What Causes Lymphedema?
People can be born with abnormalities in the lymphatic system. This type of lymphedema is known as primary lymphedema, which can impact any part of the body and may involve swelling in multiple limbs or body regions. Because primary lymphedema may be associated with many other congenital or genetic abnormalities, babies or children with lymphedema should be referred to a genetic counselor to help determine whether additional testing is needed for the child or the family. For example, Milroy’s disease includes primary lymphedema but may also associated with arterial-venous abnormalities such as hemangioma or lymphangioma, or other genetic conditions such as Klippel-Trenaury Syndrome or Park-Weber Syndrome.
The most common form of primary lymphedema is lymphedema praecox which appears during puberty, occurs mostly in girls, and usually affects one or both lower extremities. Lymphedema tarda, another form of primary lymphedema, begins later in life and usually affects both lower extremities in men and women.
Secondary lymphedema occurs as a result of damage to the lymphatic system. Common causes include surgery, trauma, radiation, or infection. After cancer treatment in particular, secondary lymphedema may develop immediately or even months to years later. Venipuncture with a needle stick increases the risk of developing secondary lymphedema, so blood draws or IV catheter placement should be avoided in the arm or leg on the site cancer treatment occurred. The same is true for injections and chemotherapy, as these should be avoided in the limb treated for previous cancer—including the arm on the side where shoulder/axillary lymph node dissection occurred for breast cancer.
Specific cancer-related surgeries such as surgical resection of melanoma, breast, gynecological, head and neck, prostate or testicular, bladder, or colon cancer may require the removal of lymph nodes. These surgeries put patients at risk of developing secondary lymphedema. To minimize this risk, surgeons may opt for a Sentinel Lymph Node Biopsy (SLNB) whenever possible. This procedure removes only one or two lymph nodes that specifically drain the tumor site. If these nodes are benign, no further nodes are removed. While the SLNB greatly diminishes the risk of lymphedema, it does disrupt the lymphatic system and still puts the patient at some risk for developing lymphedema. Other non-cancer-related surgeries or trauma can also disrupt lymphatic pathways, resulting in lymphatic impairment and leading to the onset of lymphedema.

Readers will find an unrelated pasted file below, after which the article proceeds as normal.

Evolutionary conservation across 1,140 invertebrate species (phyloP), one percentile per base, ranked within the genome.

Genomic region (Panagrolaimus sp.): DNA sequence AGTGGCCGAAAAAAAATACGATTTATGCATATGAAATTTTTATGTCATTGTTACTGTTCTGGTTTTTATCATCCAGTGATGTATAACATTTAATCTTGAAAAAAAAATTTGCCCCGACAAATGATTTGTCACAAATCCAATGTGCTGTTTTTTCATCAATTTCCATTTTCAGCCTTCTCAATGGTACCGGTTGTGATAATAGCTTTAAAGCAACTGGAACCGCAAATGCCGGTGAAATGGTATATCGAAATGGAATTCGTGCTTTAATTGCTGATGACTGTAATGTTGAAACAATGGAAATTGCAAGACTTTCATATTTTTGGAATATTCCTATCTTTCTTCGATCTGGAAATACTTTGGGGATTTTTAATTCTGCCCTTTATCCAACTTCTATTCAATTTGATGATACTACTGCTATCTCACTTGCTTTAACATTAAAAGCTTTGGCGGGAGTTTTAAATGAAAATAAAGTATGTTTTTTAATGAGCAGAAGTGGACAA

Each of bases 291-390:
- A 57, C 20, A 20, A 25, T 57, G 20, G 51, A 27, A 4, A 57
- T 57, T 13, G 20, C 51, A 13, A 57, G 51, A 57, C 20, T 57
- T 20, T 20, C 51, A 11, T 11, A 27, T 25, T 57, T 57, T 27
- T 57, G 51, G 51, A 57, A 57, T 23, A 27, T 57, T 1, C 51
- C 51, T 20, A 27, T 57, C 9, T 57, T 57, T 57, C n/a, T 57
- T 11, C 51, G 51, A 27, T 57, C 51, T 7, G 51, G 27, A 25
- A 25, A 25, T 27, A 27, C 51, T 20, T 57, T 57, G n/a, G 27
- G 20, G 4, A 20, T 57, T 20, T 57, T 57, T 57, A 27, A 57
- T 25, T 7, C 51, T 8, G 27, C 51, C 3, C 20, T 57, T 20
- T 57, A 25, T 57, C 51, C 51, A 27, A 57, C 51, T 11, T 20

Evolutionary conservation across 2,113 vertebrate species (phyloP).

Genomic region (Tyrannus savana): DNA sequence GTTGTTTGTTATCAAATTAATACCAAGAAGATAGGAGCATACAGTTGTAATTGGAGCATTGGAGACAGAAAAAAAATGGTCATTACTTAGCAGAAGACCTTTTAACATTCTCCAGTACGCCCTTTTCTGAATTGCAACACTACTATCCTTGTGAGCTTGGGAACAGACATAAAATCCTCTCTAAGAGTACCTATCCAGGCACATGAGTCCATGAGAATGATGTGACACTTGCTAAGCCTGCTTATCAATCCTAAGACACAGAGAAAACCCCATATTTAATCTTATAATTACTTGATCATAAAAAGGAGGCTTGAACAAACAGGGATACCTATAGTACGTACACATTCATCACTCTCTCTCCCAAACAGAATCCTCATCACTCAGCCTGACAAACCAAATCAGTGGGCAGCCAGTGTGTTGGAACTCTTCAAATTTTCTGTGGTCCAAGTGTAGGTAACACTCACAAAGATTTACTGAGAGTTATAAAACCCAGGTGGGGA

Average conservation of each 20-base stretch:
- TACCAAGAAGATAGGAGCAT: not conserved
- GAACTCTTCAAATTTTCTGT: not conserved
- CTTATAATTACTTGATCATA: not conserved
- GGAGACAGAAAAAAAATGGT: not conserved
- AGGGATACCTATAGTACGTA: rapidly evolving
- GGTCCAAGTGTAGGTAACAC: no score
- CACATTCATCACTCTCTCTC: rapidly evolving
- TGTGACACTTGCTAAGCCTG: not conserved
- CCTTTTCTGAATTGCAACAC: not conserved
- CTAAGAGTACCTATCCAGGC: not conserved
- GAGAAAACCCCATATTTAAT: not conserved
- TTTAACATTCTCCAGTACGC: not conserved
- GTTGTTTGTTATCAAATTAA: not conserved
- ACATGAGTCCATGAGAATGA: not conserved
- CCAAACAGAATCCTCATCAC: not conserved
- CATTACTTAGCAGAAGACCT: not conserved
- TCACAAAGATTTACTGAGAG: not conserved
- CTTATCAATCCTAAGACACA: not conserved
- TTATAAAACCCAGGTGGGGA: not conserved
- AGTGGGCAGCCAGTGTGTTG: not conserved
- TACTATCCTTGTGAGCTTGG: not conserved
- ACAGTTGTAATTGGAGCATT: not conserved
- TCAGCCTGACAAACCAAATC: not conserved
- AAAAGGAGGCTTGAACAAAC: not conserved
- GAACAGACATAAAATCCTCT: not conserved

Radiation therapy can damage otherwise healthy lymph nodes and vessels, and can cause scarring of the lymphatic vessels which leads to fibrosis and subsequently diminish lymphatic flow. The extent of tissue being irradiated generally determines the additional lymphedema risk. While receiving radiation it is important to closely monitor the radiated area for discoloration, redness or erythema or blisters. If swelling is present before radiation, lymphedema treatment is recommended to keep it from getting worse during radiation therapy.
The previously mentioned causes of lymphedema are considered direct causes because of the permanent structural change that can result from surgery, trauma, or radiation. However, other conditions may also contribute to developing lymphedema by causing inflammation in an area at risk of swelling. Inflammation brings additional fluid and scarring into the limb—both of which place an additional burden on the lymphatic system. Infections such as lymphangitis or cellulitis may lead to progressive swelling and scarring, even when they appear to be minor. As a result, prevention of inflammation through rigorous skin care and avoidance of injections/blood draws (as mentioned earlier) is vital to reduce the risk of lymphedema. Refer to the Skin Care Recommendations in the Risk Reduction Guidelines. Another cause of inflammation may be from parasite infections such as filariasis, where filarial worms are transmitted through mosquito bites followed by worm growth and obstruction of lymphatic channels. The severe lymphedema seen in arms, legs, or genitalia is also called elephantiasis, and affects more than 250 million people in the endemic areas of Southeast Asia, India, and Africa.